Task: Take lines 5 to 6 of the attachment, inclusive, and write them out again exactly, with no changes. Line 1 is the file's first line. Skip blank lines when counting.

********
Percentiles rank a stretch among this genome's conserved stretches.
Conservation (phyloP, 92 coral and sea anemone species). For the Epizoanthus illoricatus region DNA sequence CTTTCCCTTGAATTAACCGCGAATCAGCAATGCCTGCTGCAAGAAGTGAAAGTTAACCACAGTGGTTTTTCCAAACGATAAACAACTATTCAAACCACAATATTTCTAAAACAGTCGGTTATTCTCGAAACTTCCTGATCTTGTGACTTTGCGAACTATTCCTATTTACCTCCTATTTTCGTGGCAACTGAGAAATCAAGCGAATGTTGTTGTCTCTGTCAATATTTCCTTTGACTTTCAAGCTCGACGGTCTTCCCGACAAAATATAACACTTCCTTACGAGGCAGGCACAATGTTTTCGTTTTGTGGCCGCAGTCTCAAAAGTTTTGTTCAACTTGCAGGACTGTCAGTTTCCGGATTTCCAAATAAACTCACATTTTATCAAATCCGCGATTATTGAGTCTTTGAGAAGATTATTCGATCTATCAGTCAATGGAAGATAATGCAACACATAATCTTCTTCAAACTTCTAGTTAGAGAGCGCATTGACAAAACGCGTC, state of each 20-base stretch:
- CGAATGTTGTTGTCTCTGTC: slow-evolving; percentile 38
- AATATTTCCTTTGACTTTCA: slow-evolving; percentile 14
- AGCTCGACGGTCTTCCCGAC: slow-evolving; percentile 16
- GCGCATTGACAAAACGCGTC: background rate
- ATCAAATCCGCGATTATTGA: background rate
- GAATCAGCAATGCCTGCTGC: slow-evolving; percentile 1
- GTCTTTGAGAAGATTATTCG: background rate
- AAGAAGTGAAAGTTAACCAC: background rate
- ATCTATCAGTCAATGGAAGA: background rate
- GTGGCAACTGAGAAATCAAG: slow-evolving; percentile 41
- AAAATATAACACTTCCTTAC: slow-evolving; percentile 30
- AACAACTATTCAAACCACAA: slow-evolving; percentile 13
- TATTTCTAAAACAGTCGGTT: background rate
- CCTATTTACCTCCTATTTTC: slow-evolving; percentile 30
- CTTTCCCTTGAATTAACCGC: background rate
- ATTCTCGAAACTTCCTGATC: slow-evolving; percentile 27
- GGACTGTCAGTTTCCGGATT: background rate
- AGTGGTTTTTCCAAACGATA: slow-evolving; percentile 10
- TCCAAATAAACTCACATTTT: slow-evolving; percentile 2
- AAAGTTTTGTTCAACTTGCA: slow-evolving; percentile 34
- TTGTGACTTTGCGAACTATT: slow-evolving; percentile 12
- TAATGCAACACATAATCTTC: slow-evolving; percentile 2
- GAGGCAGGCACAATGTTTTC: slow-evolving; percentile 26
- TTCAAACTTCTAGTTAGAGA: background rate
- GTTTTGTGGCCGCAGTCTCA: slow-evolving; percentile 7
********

- AGCTCGACGGTCTTCCCGAC: slow-evolving; percentile 16
- GCGCATTGACAAAACGCGTC: background rate